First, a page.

Unit History: RAF Scampton
Royal Air Force Scampton is an operational Royal Air Force station located adjacent to the A15 road, near to the village of Scampton, Lincolnshire and six miles (9.7 kiliometres) north west of county town Lincoln in England.
RAF Scampton stands on the site of a First World War Royal Flying Corps landing field, originally called Brattleby. The station has remained in operation almost uninterrupted ever since and has provided a base for fighters in the First World War, bombers during the Second World War and V-force Avro Vulcans during the Cold War.
RAF Scampton during WW2
At the outbreak of the Second World War, Scampton transferred to No. 5 Group RAF in Bomber Command and 49 Sqn and 83 Sqn moved in, re-equipping with Handley Page Hampdens for the hazardous task of low level minelaying (code named 'Gardening') and the bombing of ships. By 1942, the squadrons had changed to the Avro Lancaster, but were then replaced at Scampton by 57 Sqn and 617 Sqn.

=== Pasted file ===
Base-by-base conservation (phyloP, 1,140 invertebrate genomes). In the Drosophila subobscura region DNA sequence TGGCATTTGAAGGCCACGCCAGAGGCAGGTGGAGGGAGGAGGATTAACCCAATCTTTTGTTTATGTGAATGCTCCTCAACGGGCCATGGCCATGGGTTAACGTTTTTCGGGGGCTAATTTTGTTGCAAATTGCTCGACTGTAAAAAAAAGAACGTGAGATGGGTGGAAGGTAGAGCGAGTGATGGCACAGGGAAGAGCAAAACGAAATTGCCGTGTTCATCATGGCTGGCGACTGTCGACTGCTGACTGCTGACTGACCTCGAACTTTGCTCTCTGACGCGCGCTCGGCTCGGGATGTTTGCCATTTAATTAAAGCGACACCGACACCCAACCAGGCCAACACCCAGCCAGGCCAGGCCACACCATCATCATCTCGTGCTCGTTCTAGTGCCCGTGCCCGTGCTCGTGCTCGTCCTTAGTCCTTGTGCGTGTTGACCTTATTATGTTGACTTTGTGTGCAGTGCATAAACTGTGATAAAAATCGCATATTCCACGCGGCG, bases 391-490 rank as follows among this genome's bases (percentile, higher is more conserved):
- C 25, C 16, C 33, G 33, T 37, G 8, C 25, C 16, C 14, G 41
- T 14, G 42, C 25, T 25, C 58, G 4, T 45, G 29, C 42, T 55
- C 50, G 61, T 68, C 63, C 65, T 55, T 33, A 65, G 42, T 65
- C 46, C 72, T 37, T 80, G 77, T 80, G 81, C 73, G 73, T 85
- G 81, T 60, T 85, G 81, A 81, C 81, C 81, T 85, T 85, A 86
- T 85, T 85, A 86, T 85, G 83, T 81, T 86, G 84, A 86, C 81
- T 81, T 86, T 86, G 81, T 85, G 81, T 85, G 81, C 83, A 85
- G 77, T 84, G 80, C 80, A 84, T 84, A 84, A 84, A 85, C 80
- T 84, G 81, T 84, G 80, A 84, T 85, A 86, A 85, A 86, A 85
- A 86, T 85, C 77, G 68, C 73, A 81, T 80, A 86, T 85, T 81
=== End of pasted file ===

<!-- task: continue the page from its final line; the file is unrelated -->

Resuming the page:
617 was specifically established for the Dambusters mission codenamed 'Operation Chastise' in which Wing Commander Guy Gibson led the attack on the dams in the Ruhr Valley, for which he was awarded the Victoria Cross. The grave of his dog, run over and killed the day before Operation Chastise, can still be seen at Scampton.
In 1944, 57 and 617 Sqn moved elsewhere, so that Scampton's runways could be upgraded, and they were then replaced by two other Lancaster squadrons–153 Sqn, and later 625 Sqn, of No. 1 Group RAF.